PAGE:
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Terre Joie

Mis à jour : 25 août 2018



The flag of Elegant Wine and Uncompromising Quality

We were following Joe very closely for so long, as he is very active and vocal promoting Lebanese quality wines, and we were mainly eager to discover his own wines. But we did not want to taste them anywhere else but in his domain. And after many unsuccessful attempts to visit, Joe called us one day and invited us with some of his friends and wine professionals to TJ’s village.

On our arrival to his Qanafar domain, a beautiful village with a breathtaking view over the Bekaa west and Mount Hermont, we had the pleasure to meet Joe who immediately handed us a welcome drink… a glass of TJ’s Rosé.

Well, actually the tasting had already started on the spot…and we had to tell which Rosé we like better: the 2016 which is of a rather standard International taste, or the 2017 which is more of a Rosé de Provence. The latter got our preference.

Then we sat down to get to know more, but Joe suggested we move to the tasting room where he can tell us the whole story, and so we did.



Our first question was: why TJ?

Joe tells us that TJ are the initials of his son Tarek Joe who used to work at Microsoft in Seattle and was very interested in wine, but whose life was cut short at the age of 29, six years ago, in a diving accident. This is what led him to call the wine TJ, and then “Terre Joie” which is kind of reference to Lebanon as a Land of joy but also to the Saadé family which in Arabic means Joy or happiness. Moreover TJ’s red wine is called fLuR. This was Tarek's nickname on social networks.


The soil and the environment The subjective but objective opinion of Joe is that Kherbet Qanafar and the Bekaa West in general have the best combined soil and climate for vineyards in Lebanon.

Indeed, the region is subject to two thermal currents, and two streams of air: the one coming from the desert of Syria and the one coming from the sea. The platform is actually bordered by two peaks: Mount Hermont culminating at 2875m, and the Chouf’s mountain at 1840m. The warm wind and the humid wind have time to cool down and lose humidity before descending on this part of the Bekaa. This is the narrowest part of the Bekaa. Also bordered by a small mountain chain Jabal Aarbi at 1450m.

The climate is therefore dry, with the surrounding Litani river and Qaraoun lake, and usual cold and snowy winters 2 years out of 3.


The other phenomenon that is also of importance is that the area is seated on the geological core point where Africa and Asia meet. Joe built a tipi on purpose to indicate the point in the soil of his TJ village.

Thanks to this phenomenon, there are nutrients in the deep soil that do not exist anywhere else and that enrich the vine. A specific study done in the United States on a similar spot has shown that there are totally different and specific elements in the soil that cannot be found elsewhere.


History and wine The adventure and passion for wine began 10 years ago. Joe was initially in the advertising business. A company that he founded in 1986 and sold in 2002. Then while he went living in Dubai with his family, he and a friend Georges Naïm (Château Qanafar) started to get interested by the wine. And they decided to do an attempt and convert their passion. So in 2006, at the initiative of Georges, they made a first and conclusive production test. And in 2007 they visited the “Vinitech” show in France and they decided to go ahead further in the wine production.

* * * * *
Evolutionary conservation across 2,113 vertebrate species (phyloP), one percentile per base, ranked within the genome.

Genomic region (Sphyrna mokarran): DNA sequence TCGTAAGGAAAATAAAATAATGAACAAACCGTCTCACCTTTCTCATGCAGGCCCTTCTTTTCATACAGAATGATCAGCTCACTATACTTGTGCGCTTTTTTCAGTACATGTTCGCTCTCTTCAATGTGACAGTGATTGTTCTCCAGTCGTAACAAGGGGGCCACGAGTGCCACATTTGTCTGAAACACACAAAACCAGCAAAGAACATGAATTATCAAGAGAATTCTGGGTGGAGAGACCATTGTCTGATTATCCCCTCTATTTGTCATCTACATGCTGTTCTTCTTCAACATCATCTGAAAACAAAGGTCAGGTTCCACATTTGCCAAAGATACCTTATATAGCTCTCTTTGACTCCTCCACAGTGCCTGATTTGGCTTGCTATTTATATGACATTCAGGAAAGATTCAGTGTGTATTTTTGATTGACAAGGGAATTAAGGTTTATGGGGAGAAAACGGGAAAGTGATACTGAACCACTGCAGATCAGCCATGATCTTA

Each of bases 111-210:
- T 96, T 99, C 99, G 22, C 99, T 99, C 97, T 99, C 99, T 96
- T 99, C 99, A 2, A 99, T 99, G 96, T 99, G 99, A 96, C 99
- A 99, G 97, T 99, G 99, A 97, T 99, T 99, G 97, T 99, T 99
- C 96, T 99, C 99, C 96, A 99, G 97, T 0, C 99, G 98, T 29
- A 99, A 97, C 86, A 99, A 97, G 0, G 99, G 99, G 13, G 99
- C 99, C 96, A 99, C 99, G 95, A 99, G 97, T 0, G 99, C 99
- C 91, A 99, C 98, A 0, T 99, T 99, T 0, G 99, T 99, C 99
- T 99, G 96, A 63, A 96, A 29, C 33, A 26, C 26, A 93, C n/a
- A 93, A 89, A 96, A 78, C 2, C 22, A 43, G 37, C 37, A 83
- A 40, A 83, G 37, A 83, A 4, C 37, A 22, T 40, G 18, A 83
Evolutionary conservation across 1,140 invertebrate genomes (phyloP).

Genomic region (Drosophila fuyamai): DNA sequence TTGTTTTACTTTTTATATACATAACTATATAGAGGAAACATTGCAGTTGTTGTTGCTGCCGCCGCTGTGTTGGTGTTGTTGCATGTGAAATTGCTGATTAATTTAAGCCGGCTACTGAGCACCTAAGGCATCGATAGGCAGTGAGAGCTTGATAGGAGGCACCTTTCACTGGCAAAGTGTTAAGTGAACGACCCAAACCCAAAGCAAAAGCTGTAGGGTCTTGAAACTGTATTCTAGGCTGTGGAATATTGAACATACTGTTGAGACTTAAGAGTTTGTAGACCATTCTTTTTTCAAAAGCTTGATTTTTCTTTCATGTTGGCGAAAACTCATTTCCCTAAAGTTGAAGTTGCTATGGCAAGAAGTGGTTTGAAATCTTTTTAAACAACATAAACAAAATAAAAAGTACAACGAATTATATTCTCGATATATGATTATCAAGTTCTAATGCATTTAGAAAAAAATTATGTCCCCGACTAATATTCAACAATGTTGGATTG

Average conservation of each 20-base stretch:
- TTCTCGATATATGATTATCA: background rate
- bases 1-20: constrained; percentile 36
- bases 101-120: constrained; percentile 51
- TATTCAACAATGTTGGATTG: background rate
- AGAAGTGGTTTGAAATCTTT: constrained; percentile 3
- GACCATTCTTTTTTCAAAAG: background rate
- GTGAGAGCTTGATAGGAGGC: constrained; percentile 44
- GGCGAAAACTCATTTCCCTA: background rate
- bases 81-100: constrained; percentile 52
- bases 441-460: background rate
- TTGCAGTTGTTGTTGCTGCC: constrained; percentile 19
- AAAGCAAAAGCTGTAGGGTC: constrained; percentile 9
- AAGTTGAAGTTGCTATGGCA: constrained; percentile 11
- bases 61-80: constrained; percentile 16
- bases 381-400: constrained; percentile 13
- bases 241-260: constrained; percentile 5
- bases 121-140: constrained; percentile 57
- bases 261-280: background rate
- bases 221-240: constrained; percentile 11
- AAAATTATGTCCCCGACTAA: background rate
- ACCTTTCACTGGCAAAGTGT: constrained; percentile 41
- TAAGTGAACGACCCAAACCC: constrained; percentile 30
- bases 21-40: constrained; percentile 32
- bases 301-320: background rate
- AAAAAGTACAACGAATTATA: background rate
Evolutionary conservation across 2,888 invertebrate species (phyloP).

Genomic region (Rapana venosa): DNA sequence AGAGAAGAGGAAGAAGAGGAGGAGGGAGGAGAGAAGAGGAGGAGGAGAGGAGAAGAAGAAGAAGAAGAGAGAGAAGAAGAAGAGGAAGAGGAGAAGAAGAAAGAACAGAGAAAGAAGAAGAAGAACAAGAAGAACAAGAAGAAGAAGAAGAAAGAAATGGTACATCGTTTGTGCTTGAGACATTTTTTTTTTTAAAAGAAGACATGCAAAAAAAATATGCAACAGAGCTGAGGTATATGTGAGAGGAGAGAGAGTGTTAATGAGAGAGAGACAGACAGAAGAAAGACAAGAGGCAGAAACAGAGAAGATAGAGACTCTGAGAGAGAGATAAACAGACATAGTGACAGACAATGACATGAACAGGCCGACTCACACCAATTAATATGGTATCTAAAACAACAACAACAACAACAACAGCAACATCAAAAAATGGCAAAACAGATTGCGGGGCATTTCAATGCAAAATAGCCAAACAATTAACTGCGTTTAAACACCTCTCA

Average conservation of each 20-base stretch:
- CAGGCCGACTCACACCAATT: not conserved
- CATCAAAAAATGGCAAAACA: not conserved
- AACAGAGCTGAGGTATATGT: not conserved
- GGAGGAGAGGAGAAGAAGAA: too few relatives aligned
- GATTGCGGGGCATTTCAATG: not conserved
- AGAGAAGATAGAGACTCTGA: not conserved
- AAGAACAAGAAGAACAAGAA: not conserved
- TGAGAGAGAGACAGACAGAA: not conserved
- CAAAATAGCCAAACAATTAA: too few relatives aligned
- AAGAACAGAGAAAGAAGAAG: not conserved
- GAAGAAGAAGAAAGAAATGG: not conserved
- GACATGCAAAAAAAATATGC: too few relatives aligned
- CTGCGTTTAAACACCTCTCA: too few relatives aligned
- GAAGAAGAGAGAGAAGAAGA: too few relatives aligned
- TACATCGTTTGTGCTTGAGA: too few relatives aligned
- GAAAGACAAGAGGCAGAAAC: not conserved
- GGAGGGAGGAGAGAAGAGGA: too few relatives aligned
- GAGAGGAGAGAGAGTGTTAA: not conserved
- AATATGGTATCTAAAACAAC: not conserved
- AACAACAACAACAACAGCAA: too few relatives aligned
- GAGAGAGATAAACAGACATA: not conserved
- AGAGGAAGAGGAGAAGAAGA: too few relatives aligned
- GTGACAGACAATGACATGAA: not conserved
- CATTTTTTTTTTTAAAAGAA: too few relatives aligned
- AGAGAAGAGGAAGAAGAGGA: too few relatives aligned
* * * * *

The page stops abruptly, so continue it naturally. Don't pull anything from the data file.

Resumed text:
Joe started to plant his vines, but, at the same time, did not want to do things lightly so he decided to take a course. He took classes at UC Davis in California. Then he met people from the OIV (Organisation Internationale du Vin). So, he enrolled and followed the 2 years Master class, which consists of a traveling experience in several countries, discovering vineyards, wineries and winemakers’ expertise and knowhow.

Today Joe’s domain extends on 23000m at the level of his TJ village at an altitude of 1000m and another 55000m @1400m. And although he does not have his own winery, he currently rents a space in the winery of his friend, Château Qanafar, vinifies his grapes and produces his wines, his way, with his own teams.

In general, to grow his vines, Joe uses American roots grafted on French plants. His first visit to Chinon and Pomerol pushed him to work the Cabernet Franc rather than Cabernet Sauvignon and Syrah. And his first commercial vintage of 2013 is a blend of 45% Cabernet Franc, 55% Merlot, an unusual combination in Lebanon.

The 2014 vintage won the Silver medal at the International Wine Challenge with a score of 91/100. It will be in the Lebanese market at the Vinifest of October 2018. At 1300m he planted Grenache for his Rosé. And @1400m he bought a vineyard of Cinsault and Cabernet Sauvignon of 30 years old, facing Mount Hermont. Old vines of deep roots intended for fine wines. The single varietal Cinsault will also be launched at Vinifest, while the Cabernet Sauvignon will be announced later.

Joe produces his wines with the assistance of the very well-known French oenologist David Ciry.

Currently the production is 20’000 bottles and he does not want to exceed 30’000. His priority is to continue producing quality wines, with a different taste intended for wine lovers who appreciate good wines.


And indeed, this is what we had the pleasure to discover when we started tasting “fLuR” the red wine. A full-bodied wine of character, rich and smooth, aged 16 months in French oak. “fLuR” is an excellent wine made with passion.


We really enjoyed our visit to TJ’s village, meeting Joe and discovering his elegant wine full of heart and soul and uncompromising quality, definitely a wine to share.


Thank you, Joe, for your hospitality and kindness and keep up the good work. We greatly appreciate it.

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